We recently concluded our first trip to Japan and it’s also our longest trip so far. Our vacation in Japan lasted for seventeen days.

Admittedly, we couldn’t confidently say that our trip was 100% time and cost-efficient, and that’s why we want to share some of the tips, we believed, did work for us and the tips we hope we already knew prior to visiting Japan.

We had so much fun but the trip wouldn’t be much of an adventure if we didn’t encounter minor hiccups. But let not those hiccups accumulate, or you may find yourself in a situation when the word fun becomes “‘nuf!”

Here are our top nine tips:

1. Find accommodation in strategic locations – Agoda, Airbnb, and Booking.com were handy in helping us find good-to-great accommodation at a reasonable price right at the center of the city. For instance, we found a good apartment in Shibuya that only cost us $50 a night (for two persons). From time to time, said booking sites also offer discounts, too.

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You can find cheap accommodation just minutes away from the city’s business districts.

2. Food can be cheap – Food in Japan is reasonably-priced. But if you really need to save money during the trip, you can buy bento boxes at train stations or convenience stores. Trust us when we say that their bento boxes are better than most local restaurants here in the Philippines claiming to offer Japanese food. Their street food is also to die for.

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Takoyaki, complete with all its glorious toppings for 500 Yen (or less).

3. Wear your most comfortable footwear – Although their train and subway systems can easily bring you to the country’s top destinations, you’ll still be doing a lot of walking. When we say a lot, we really meant A LOT. Our phones’ pedometers were at an all-time high during the whole trip. You can always opt to take a cab but that would mean more expense on your side.

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Training shoes really ain’t a bad option.

4. Think twice before getting Rail Passes – It all depends on the length of your stay and the number of prefectures you’ll visit. If you’d be staying for a prolonged period of time and you’ll be taking the Shinkansen for three times or more, then we advise that you get their Japan Rail (JR) Pass. The JR Pass has to be bought outside Japan, too. There are day passes per prefecture or city as well that you can buy. But before you purchase any, estimate your daily transportation expenses first and check if getting rail passes will save, or cost, you more money.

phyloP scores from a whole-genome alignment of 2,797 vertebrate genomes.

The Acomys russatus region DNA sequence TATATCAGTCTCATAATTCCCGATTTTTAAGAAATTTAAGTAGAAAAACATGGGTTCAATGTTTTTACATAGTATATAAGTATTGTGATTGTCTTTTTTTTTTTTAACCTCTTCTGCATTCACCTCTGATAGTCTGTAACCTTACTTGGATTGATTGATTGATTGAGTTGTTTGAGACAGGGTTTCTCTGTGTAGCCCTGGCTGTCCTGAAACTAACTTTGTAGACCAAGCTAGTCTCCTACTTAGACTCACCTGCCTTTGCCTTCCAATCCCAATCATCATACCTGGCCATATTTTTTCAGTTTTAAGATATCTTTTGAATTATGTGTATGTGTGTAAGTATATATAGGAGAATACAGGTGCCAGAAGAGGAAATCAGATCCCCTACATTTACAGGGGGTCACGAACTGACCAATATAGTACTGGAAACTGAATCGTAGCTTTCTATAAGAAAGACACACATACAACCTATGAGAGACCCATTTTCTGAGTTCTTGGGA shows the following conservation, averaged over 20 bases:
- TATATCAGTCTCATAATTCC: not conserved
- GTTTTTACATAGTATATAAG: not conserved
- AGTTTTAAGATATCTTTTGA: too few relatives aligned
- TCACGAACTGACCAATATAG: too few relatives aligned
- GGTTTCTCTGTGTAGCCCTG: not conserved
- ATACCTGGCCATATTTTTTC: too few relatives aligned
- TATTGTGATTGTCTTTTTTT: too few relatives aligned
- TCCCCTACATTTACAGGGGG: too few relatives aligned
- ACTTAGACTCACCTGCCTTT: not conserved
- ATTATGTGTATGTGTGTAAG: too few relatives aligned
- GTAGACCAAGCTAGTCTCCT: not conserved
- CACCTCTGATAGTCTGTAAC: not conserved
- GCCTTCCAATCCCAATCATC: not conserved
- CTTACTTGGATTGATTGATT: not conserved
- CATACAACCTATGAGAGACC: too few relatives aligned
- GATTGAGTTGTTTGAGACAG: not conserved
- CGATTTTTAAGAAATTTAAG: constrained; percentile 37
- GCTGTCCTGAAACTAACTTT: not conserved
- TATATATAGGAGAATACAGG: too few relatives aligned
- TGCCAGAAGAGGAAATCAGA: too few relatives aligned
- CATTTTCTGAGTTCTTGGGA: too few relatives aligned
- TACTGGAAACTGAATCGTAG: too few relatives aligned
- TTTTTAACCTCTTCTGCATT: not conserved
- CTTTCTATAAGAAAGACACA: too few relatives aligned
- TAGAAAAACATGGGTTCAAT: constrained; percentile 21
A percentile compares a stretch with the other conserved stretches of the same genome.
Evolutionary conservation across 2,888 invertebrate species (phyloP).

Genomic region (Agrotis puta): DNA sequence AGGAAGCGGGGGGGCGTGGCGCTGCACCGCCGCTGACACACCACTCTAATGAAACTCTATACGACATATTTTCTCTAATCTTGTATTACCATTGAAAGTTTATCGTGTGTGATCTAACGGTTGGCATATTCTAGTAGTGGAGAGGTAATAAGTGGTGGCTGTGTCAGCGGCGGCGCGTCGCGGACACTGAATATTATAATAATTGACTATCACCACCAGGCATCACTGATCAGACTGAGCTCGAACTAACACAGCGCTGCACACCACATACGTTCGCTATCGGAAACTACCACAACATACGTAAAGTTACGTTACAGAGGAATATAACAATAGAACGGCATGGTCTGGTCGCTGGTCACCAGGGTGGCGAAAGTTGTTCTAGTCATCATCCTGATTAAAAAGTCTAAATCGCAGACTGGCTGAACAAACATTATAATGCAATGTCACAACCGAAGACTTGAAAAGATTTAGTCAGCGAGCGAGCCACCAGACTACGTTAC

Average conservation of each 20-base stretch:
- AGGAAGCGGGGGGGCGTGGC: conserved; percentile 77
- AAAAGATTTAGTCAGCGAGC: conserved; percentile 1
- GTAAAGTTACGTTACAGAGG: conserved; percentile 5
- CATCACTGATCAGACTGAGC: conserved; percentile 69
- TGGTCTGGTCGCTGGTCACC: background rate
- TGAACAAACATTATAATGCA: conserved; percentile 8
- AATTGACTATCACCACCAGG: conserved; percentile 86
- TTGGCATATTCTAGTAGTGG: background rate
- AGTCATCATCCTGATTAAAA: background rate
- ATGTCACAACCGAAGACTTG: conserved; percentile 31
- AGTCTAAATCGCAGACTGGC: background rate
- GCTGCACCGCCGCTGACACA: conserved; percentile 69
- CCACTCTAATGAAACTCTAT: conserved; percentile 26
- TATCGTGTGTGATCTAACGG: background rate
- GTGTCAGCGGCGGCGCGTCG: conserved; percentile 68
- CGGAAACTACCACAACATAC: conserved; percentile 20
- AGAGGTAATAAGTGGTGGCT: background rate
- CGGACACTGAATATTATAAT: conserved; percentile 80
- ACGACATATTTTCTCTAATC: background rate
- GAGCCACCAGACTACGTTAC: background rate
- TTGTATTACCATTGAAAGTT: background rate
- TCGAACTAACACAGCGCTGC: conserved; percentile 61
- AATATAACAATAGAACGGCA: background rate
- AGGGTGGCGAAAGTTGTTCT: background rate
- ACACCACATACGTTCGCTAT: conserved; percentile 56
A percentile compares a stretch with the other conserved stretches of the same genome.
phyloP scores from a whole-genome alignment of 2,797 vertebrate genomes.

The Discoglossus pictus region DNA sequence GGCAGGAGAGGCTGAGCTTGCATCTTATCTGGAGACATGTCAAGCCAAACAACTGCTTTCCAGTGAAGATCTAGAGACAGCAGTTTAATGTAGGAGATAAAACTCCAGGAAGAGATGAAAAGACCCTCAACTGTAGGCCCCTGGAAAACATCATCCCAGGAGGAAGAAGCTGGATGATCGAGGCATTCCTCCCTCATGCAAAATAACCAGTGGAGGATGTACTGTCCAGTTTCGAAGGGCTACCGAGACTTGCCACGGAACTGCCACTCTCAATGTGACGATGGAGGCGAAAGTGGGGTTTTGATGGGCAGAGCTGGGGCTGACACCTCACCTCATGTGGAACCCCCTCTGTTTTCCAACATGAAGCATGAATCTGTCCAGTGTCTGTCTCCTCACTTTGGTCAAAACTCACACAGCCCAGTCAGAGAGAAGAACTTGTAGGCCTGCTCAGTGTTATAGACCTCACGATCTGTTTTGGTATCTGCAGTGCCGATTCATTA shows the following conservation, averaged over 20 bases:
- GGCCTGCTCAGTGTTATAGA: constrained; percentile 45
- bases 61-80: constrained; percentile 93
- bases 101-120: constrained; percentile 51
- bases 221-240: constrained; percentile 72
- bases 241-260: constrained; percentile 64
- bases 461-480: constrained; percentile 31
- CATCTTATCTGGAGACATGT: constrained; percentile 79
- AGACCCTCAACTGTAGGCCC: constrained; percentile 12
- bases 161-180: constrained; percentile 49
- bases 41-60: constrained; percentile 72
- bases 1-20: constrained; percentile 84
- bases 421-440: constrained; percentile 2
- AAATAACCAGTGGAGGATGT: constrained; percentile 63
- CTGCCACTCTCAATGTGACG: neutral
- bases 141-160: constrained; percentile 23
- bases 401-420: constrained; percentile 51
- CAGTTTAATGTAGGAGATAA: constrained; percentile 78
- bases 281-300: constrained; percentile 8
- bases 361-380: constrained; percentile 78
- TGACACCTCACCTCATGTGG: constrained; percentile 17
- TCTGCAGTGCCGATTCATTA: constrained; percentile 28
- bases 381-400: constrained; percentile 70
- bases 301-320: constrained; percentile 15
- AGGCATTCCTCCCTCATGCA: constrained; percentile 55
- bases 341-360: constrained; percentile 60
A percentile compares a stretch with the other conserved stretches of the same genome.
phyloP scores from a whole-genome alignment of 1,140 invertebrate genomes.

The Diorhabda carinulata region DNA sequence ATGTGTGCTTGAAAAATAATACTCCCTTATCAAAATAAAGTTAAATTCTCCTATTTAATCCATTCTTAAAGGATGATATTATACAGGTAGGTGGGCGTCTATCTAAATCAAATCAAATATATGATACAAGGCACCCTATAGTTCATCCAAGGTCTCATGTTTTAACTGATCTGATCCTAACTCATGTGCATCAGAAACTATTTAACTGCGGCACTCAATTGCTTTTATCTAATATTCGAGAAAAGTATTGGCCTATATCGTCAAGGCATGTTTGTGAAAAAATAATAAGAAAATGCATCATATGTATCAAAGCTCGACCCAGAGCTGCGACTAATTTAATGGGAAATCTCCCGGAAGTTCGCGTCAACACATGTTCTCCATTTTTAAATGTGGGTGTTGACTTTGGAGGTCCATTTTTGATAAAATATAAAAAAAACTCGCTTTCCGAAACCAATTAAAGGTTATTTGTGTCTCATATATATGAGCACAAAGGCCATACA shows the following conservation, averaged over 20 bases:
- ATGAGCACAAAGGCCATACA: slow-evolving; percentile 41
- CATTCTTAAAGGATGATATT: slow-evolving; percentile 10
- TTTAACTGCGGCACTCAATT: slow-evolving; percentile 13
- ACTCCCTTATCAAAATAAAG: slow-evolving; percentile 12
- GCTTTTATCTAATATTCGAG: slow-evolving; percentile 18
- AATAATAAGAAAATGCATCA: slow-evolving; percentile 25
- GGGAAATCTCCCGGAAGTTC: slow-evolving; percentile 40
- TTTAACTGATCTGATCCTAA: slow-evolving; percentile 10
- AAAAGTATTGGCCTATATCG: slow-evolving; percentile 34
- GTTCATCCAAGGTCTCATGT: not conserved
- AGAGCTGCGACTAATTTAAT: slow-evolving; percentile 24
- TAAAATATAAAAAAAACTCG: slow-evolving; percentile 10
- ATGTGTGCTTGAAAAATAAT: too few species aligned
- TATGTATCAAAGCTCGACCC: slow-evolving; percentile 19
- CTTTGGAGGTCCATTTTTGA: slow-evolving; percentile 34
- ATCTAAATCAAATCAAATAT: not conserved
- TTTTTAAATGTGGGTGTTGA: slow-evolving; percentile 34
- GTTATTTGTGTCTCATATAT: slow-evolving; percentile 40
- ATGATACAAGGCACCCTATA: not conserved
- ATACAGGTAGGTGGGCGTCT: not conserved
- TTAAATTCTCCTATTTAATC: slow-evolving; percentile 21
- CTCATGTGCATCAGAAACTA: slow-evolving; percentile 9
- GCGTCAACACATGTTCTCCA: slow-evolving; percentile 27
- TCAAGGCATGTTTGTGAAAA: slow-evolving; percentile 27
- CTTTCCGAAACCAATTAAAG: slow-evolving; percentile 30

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The JR Pass.

5. Ask questions, always – If you are uncertain of what to do or where to go, then look for the nearest train station and ask the station’s staff. Most of them can speak English and can easily guide you on what to do. In places away from the city, communication may prove quite difficult, so always be ready to use translation apps. It would be nice to know basic Nihongo, too.

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A Shinkansen arriving at a station’s platform.

6. Rent a Pocket WiFi – Internet will be your best resource to finding helpful information. For instance, with the help of FlytPack WiFi, we were able to easily discover one of the best sushi restaurants in Tokyo. It was easy to navigate the country with online maps, too. It will also save you from paying ultra-expensive roaming charges and on top of all, you can post updates on social media real-time!

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The FlytPack Mobile Router.

7. Bring enough cash – Although this goes without saying, some would still argue that they have credit cards to use anyway. However, those credit cards won’t even let you get a seat in Ichiran Ramen, let you enjoy kakigori, or other snacks. Train ticket stations only accept cash as well. The ideal daily budget per person is $40 – $60 depending on your daily itinerary and food cravings, and of course, that excludes shopping.

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Ichiran Ramen, the famous ramen franchise, does not accept credit cards.

8. Shop wisely – It is no secret that Japan is one of the world’s shopping meccas. With so many international and local brands available, it is really difficult to control one’s spendings. However, take note that knowing what you want to buy and where to buy them makes a lot of difference in savings. For gadgets, go to Yodobashi; for anime items, go to Akihabara; and the list continues. Always bring your passport with you to enjoy shops’ tax-free offerings.

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Ginza, one of Tokyo’s busiest shopping streets.

9. Check the weather – You may have a carefully-planned itinerary but the weather may not necessarily conspire with you. If you are to visit places like Mt. Fuji, flower parks, and other natural parks, make sure that the weather is considerably fine. Otherwise, you may be at risk of not enjoying the place at all.

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The outline of Mt. Fuji on a cloudy day.

We hope these tips can help you get through and enjoy your trip to the Land of the Rising Sun! More Japan blog posts and helpful tips, soon!

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Posted by:Harvey Perello

A blogger, photographer, traveller and foodie.

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